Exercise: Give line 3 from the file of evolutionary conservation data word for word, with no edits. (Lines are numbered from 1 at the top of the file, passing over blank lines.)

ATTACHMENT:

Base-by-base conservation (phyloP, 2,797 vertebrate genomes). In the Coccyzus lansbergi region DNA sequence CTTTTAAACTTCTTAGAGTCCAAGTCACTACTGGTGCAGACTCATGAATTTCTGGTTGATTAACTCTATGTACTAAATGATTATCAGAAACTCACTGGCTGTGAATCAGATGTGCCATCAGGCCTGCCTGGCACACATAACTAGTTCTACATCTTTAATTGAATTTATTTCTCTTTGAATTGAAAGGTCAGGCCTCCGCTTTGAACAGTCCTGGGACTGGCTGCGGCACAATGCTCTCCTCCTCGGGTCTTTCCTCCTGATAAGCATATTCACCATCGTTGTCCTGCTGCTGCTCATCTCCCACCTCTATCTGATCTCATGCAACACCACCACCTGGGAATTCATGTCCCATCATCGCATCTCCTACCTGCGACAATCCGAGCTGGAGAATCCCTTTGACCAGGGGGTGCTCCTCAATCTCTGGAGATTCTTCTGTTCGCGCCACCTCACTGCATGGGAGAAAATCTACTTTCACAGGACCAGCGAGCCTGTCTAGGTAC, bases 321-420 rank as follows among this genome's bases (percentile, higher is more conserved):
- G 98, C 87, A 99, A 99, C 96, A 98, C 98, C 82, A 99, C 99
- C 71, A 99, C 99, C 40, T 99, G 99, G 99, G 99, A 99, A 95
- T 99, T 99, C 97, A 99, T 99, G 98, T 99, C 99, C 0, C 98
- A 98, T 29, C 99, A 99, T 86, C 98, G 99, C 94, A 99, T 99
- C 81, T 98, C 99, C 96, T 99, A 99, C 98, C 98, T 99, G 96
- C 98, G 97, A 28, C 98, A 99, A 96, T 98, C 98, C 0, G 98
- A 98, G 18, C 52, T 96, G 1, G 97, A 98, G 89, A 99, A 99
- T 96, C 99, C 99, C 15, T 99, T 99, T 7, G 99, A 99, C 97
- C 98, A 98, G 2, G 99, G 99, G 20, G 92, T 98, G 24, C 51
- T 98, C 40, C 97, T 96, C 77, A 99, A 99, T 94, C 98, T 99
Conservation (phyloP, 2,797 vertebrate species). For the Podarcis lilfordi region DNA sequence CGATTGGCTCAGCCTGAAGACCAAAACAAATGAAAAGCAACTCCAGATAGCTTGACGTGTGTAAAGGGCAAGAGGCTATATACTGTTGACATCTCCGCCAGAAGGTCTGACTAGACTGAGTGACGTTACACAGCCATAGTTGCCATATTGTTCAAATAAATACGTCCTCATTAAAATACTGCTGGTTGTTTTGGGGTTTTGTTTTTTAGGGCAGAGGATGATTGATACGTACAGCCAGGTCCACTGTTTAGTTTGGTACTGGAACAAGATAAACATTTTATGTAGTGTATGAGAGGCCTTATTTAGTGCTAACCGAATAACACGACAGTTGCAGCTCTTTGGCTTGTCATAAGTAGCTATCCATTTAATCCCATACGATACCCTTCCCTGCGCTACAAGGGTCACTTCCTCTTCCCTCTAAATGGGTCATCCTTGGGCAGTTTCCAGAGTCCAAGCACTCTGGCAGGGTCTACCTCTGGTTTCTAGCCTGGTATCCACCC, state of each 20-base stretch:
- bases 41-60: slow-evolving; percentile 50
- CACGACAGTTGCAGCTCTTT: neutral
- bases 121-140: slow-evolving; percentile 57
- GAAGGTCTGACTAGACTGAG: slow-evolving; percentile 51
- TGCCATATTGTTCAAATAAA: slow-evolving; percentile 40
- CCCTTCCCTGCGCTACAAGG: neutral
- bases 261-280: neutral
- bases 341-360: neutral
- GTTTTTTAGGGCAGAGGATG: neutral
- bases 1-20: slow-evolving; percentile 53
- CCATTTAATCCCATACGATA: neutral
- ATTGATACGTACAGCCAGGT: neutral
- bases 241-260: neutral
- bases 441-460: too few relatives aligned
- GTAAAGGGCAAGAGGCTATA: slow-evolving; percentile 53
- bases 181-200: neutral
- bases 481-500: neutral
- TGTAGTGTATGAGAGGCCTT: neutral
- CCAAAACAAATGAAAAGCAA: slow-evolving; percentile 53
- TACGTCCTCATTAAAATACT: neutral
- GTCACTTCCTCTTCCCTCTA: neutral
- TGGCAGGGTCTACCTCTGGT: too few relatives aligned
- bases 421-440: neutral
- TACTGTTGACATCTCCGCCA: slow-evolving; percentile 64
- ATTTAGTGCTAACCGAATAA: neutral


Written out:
- C 71, A 99, C 99, C 40, T 99, G 99, G 99, G 99, A 99, A 95